For four decades, pollsters have been asking Americans to identify themselves by class; typically, most call themselves middle- or working-class. In the latest edition of the survey, however, a record 8.4% have dubbed themselves lower-class, the Los Angeles Times reports. That's a change from previous economic downturns, when hardly anyone identified with the term. It's not just unemployed people who refer to themselves that way; many part-time workers do, too, as do some who attended college.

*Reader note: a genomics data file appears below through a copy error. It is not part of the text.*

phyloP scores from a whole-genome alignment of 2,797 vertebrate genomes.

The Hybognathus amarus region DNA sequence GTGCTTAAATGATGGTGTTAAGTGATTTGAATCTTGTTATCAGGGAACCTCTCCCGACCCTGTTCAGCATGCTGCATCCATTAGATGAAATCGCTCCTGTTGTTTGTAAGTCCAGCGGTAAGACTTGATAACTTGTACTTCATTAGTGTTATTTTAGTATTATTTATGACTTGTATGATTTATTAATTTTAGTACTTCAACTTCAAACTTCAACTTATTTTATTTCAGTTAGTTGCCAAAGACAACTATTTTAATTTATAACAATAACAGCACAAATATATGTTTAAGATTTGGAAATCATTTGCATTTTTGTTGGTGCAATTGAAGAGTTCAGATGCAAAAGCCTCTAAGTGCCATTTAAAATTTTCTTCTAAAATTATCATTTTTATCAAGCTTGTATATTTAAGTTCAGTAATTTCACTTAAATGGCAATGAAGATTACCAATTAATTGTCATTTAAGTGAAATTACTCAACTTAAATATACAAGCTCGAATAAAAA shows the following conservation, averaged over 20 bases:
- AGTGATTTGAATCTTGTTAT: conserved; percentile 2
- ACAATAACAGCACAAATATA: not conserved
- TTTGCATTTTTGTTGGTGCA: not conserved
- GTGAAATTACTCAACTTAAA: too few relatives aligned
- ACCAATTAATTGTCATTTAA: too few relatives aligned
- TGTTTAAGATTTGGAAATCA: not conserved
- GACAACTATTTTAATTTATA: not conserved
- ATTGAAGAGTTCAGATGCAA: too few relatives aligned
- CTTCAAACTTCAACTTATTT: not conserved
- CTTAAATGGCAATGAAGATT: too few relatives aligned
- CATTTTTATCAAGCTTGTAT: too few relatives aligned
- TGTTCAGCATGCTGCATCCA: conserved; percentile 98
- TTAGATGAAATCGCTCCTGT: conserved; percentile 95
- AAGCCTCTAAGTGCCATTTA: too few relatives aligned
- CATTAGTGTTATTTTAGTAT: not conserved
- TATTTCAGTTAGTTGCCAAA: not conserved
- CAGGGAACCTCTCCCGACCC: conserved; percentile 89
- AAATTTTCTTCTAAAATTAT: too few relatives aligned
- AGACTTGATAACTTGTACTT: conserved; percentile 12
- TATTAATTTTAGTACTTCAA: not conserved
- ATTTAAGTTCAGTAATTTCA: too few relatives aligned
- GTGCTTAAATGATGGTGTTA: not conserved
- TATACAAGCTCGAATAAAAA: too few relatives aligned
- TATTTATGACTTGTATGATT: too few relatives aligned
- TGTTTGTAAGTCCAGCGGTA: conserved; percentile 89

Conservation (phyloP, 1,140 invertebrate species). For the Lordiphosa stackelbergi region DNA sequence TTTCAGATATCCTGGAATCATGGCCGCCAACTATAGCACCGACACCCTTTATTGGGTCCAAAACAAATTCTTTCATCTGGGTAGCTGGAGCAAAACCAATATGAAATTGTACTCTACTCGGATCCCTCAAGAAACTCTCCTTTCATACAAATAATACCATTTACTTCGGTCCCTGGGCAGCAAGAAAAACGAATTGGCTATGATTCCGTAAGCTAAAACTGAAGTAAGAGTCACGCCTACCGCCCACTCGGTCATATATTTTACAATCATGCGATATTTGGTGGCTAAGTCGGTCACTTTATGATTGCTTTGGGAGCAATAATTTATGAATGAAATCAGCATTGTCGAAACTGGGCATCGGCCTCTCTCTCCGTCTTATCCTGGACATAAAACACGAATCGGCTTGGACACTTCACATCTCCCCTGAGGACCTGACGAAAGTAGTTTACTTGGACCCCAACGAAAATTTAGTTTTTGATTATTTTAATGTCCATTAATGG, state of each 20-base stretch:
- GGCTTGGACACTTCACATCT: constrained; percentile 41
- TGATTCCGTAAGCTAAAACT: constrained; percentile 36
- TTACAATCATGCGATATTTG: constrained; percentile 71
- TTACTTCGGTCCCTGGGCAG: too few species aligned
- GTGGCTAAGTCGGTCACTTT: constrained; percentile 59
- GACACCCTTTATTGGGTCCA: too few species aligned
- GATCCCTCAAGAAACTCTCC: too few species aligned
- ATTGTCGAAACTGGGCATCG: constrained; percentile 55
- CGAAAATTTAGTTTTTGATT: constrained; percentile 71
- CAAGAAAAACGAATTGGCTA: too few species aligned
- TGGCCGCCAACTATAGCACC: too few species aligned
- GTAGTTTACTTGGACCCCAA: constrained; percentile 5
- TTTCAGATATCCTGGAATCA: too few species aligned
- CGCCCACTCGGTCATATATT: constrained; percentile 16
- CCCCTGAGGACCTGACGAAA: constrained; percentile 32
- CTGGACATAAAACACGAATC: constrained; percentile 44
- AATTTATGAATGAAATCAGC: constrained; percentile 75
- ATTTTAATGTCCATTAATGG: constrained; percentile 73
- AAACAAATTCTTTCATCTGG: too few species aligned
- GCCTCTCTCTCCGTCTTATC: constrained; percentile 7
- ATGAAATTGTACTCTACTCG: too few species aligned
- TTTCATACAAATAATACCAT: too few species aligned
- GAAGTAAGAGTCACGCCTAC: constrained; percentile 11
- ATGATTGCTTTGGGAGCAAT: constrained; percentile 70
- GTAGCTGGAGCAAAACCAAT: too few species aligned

Meanwhile, less than 55%—a record low—agreed that "people like me and my family have a good chance of improving our standard of living." "The feeling is that things are not likely to get better anytime soon," says an expert. What's more, the wealth gap between rich and poor has been expanding; the wealthiest 10% of Americans had more than half the country's income last year. Thanks to the 2012 presidential election and the Occupy movement, it appears people are aware of the gap. That may help explain why more identify as lower-class than than they did in 1993 and 1983, which saw equally high poverty rates, the Times notes. (Read more class divide stories.)